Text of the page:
Michelle was diagnosed with Endometriosis when 20. Now 35, and living in La Mesa, California, Michelle shares her Endo story with us.
Michelle’s Journey: My endo story I first got my period at 10 years old. I remember I was still in elementary school, playing in PE when I got my first one. From there, my periods became increasingly more and more painful.
By 15 years old I remember rolling around on the ground in the bathroom, sometimes in so much pain that it made me throw up. I would miss school sometimes but most of the time tried to tough it out. My periods were always at least 7 days long, super heavy and lots of huge clots. I thought that was normal…..I was taught to believe this was all normal.
T.E. was diagnosed with Endometriosis when she was 28 years old. Now 31, she shares her story with us:
T.E.’s Journey: I was diagnosed with Endo around 28. I saw my gynecologist for painful sex and cyst rupture after sex and he recommended me seeing an infertility doctor for possible Endo. I saw the specialist and he said I did have chocolate cysts and suggested surgery to get a good look at what’s going on. I had the surgery; I did have lesions and my chocolate cysts were drained. I also had a low count of eggs at the time so I had to decide if I wanted to have kids now or never so I never started the pill after surgery.
Fast forward six months, I was back in pain and now till this day, I have had new symptoms arise. Hip pain and the bottom of my feet are new symptoms. I walk for a living so it’s been difficult. I still get leg pain, which is not even around the time of my period and mood swings. I also get lower back pain and severe cramps. My infertility doctor says he can’t do anything else for me so I have been trying other ways. I saw a holistic doctor and went that way and it did help, but the pain came back. I’m going to try acupuncture soon. Wish me luck!!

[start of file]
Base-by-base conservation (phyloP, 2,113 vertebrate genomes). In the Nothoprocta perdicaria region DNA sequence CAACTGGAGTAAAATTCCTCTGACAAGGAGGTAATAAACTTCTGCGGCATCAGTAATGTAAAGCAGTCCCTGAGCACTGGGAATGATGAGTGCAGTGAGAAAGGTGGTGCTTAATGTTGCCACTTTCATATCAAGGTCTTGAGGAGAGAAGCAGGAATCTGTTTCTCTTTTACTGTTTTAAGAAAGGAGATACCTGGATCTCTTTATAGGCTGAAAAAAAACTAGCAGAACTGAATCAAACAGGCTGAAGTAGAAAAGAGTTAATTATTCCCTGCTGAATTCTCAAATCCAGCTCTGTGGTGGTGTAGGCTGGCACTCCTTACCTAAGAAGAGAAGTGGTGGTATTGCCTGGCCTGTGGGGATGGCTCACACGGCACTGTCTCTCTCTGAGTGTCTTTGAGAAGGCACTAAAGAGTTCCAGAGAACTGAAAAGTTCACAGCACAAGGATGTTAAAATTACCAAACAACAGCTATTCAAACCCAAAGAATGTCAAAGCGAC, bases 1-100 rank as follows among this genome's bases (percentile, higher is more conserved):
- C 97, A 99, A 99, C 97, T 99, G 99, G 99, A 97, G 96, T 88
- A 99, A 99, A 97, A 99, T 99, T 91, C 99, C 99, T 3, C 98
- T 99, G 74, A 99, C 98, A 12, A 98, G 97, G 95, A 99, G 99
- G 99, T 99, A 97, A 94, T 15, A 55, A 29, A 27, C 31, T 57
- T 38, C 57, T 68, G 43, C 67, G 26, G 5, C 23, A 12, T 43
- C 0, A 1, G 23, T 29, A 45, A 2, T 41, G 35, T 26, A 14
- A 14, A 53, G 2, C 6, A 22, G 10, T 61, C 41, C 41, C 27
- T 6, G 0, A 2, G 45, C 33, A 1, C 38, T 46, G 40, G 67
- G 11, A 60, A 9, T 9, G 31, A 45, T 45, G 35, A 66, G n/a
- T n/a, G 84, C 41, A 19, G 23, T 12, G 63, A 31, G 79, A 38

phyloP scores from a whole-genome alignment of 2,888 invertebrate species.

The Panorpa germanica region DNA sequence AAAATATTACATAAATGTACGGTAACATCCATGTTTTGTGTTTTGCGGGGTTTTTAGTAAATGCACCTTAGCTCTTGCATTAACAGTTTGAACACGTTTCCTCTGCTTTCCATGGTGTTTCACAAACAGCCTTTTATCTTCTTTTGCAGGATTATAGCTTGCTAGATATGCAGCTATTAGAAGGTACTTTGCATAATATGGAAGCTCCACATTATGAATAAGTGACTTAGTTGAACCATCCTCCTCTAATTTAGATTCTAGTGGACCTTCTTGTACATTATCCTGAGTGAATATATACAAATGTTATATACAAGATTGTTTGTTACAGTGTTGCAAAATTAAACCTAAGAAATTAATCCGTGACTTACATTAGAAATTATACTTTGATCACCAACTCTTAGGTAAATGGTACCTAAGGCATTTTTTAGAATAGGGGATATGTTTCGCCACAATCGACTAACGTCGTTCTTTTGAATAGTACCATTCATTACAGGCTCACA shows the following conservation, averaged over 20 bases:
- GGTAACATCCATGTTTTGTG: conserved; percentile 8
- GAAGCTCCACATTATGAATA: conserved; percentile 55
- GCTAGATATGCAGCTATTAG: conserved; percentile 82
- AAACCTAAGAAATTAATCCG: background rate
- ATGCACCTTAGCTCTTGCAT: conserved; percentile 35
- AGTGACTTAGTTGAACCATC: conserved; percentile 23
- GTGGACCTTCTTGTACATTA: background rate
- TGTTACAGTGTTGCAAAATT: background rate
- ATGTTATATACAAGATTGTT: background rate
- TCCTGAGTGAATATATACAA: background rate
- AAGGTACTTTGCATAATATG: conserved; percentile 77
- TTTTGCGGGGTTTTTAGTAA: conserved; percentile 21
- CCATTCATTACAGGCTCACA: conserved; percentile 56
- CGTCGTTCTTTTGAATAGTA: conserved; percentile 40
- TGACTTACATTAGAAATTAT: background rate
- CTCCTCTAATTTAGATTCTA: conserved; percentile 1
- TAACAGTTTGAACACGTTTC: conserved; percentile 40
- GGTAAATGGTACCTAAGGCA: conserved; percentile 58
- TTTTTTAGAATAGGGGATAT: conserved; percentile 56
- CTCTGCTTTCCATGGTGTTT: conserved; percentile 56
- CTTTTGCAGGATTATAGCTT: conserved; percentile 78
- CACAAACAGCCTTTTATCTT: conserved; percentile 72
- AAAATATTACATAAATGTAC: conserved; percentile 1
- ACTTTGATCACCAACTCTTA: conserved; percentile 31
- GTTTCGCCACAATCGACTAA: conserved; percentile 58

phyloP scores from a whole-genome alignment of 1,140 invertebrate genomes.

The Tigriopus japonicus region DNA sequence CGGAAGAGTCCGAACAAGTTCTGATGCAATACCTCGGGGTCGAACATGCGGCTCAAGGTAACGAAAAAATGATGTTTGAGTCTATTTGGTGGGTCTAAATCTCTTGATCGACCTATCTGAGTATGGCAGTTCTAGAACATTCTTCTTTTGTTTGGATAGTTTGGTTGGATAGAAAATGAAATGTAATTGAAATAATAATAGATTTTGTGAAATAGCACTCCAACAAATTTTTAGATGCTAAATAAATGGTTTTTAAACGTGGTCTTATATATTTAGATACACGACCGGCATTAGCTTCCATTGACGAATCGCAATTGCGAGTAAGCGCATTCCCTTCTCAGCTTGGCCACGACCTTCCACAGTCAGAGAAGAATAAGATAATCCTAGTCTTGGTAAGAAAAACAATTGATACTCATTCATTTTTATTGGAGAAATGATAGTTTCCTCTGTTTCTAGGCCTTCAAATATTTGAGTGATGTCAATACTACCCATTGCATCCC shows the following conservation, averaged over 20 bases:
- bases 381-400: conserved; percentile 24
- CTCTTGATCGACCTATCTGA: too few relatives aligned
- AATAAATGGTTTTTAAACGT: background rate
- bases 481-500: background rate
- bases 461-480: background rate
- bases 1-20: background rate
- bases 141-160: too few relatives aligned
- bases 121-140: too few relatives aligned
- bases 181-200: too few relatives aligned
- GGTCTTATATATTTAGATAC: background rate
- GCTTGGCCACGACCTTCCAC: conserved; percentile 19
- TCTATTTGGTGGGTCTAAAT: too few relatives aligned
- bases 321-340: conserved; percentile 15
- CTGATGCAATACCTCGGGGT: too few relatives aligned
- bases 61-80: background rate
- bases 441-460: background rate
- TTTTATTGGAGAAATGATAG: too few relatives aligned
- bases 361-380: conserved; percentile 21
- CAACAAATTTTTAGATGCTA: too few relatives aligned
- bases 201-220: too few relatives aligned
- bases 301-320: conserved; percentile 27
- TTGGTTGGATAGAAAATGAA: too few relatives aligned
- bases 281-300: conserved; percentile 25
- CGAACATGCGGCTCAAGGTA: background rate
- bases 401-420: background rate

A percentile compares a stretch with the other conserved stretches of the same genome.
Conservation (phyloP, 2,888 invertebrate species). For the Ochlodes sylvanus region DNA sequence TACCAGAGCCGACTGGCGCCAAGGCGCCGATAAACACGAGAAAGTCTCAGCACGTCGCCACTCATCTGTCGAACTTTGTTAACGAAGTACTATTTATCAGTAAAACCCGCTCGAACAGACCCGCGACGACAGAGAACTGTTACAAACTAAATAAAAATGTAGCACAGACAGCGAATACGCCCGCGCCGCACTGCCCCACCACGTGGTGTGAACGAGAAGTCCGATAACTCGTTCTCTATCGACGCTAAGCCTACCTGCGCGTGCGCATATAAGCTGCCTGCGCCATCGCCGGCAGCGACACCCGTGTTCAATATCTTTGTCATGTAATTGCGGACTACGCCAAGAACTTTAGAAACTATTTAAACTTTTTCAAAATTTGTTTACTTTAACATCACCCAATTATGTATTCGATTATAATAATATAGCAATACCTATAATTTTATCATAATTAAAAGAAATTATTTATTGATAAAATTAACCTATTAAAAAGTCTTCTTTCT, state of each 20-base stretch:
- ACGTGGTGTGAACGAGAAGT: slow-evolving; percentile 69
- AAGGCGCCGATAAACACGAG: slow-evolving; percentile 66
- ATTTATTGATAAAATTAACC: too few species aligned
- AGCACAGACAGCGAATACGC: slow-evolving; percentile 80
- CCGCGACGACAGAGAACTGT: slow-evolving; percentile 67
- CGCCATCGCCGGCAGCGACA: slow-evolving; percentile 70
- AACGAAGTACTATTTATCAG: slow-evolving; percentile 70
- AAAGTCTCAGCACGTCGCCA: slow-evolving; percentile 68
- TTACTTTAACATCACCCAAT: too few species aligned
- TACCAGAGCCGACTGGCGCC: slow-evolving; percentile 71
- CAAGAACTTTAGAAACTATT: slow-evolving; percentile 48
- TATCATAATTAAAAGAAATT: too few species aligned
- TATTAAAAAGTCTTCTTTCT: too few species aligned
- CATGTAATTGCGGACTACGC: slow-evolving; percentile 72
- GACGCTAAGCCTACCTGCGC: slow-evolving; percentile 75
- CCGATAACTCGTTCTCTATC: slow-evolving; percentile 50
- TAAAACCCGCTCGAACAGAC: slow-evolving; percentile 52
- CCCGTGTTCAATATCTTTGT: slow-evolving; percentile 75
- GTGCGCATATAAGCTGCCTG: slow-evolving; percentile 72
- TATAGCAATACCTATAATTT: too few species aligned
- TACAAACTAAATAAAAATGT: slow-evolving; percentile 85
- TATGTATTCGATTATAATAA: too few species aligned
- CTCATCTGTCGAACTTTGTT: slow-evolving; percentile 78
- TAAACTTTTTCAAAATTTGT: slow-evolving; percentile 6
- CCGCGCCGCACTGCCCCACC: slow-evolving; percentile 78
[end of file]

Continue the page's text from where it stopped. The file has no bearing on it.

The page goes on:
I want to send a special Thank You out to T.E. for being brave enough to share her personal story and struggle with us today. Wishing you the BEST of luck with acupuncture!! You are a beautiful, brave, and strong woman. Thank you!!!
And if YOU would like to share your story, please let me know. The best part about this disease is the strong network of love and support from our fellow EndoWarriors, and our friends and family, too.
One of our readers (who shall remain anonymous) asked if we could look into a topic: “Pudendal nerve pain-when is it endo and when is it not? Or is there even a way to know?” So, here I go off to learn things and hopefully share a bit of that newfound knowledge. And since this blog entry is Endometriosis-related, I’m going to keep the anatomy female (although men have a pudendal nerve and can also suffer from these symptoms).
Where’s the Pudendal Nerve?
The pudendal nerve is located back by the tailbone, and extends along the pelvic floor and around the pelvis, toward the rectal, gluteal, and clitoris areas. There’s two: a right and a left pudendal nerve. One or both pudendal nerves may cause issues, which we’ll get into right now!
There are (at best guess) 176 million people born with a uterus worldwide who suffer from Endometriosis. And it’s estimated that 5 million in the United States have Endometriosis. 1 in 10 supposedly have, or will have, this disease. One. In. Ten.
An incurable, recurring disease which causes pain and infertility, among many other symptoms. A revolving door disease which the “Golden Standard” of treatment is either constant prescription medications, or surgery, or both. And, once removed, it will more than likely grow back and cause the same pain and symptoms, sometimes much worse than before. And the only tried and true way to diagnosis the disease with with surgery!
So one thing hit me today. This disease is a driving economic force! What costs are associated with Endometriosis? As I live in the USA, my curiosity was toward the United States prices. If you live elsewhere and are curious, I encourage you to figure this out. For all of you living in the States, let’s find out together!